A friend asked me a few weeks ago “How can you be so open about your life and your struggles?” She heard me share my testimony in my recovery program, I had begun to open up about my imperfections and inadequacies in our single mom group, and I have been writing about my journey through recovery from depression and codependency on my blog.
My answer: I no longer want people to love the mask-wearing, people-pleasing, false version of me. I want them to love the “real” me – the good, the bad, the ugly. I told her that I was exhausted living in a straight-jacket of the world’s expectations. It’s exhausting putting on and taking off masks all day long.
Last night I had a revelation after a lesson on grace. After meditating for a few seconds on a question about the grace I’ve experienced after my dark night of the soul, a thought came to my mind. Suddenly, I was that 7 year old little girl again watching a biblical movie with my dad (I can’t remember the name of it, but I’m pretty sure Charlton Heston was in it). It was the scene in the Old Testament where Lot and his family are high-tailing it out of Sodom and Gomorrah (Google it). They are warned not to look back at the “evil cities” that are being destroyed. Lot’s wife looks back as they are standing on hill a few miles from the cities. She immediately turns into a pillar of salt (or stone). I remember as a little girl feeling so sorry for her, for Lot, for their children, and for myself. I was sure I would have looked back too, and I was terrified. That image stuck with me for weeks…months…obviously my whole life if it still came to mind at 42 years old.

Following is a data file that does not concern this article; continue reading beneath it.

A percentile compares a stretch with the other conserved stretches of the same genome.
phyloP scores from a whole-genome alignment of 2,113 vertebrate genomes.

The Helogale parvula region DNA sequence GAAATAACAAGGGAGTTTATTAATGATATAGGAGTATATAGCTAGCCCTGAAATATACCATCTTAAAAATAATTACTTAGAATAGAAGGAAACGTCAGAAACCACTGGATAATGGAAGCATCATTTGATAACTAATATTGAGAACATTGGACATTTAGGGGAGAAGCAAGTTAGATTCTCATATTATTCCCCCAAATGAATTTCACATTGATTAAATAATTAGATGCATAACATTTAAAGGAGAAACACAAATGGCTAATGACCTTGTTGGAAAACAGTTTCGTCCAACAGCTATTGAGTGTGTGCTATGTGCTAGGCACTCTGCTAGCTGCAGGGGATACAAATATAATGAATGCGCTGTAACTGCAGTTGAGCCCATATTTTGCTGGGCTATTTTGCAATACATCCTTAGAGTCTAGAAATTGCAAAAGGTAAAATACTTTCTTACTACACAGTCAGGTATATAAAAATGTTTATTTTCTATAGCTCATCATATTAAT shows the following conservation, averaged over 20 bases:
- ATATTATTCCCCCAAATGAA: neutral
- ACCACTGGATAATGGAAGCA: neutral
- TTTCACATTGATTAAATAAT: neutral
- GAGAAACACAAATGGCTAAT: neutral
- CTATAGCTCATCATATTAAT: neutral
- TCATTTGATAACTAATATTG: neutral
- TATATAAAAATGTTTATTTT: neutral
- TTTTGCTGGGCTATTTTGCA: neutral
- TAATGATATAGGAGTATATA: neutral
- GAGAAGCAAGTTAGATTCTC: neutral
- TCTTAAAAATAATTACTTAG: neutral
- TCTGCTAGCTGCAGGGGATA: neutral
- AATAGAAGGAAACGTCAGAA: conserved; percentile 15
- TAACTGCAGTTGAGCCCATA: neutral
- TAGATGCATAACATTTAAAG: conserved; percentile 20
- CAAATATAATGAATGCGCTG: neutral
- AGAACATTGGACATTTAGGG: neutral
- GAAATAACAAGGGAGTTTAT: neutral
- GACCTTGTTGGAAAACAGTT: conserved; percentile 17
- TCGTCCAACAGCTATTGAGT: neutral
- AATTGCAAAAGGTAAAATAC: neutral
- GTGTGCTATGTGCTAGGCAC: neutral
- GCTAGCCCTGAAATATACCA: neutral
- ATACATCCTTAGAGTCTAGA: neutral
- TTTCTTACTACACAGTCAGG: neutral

The revelation was this: before I started sharing my sin, my scars, my inadequacies with the people in my life, I was terrified. I held a deeply ingrained fear that I would turn into a pillar of salt…that being “real” would mean death for me. I’m realizing that a death did take place through these many months of recovery – the death of the false me, and a new life of trusting in Jesus is emerging from the ashes (or shall I say salt?). I realize that the shedding of masks I’ve worn for so long is a type of burial. A painful, but necessary, burial…if I am ever going to embrace the life God has for me, allow the light of Jesus to shine through my weak spots, and be loved for the REAL, mask-free me.
But he said to me, “My grace is sufficient for you, for my power is made perfect in weakness.” Therefore I will boast all the more gladly about my weaknesses, so that Christ’s power may rest on me.2 Corinthians 12:9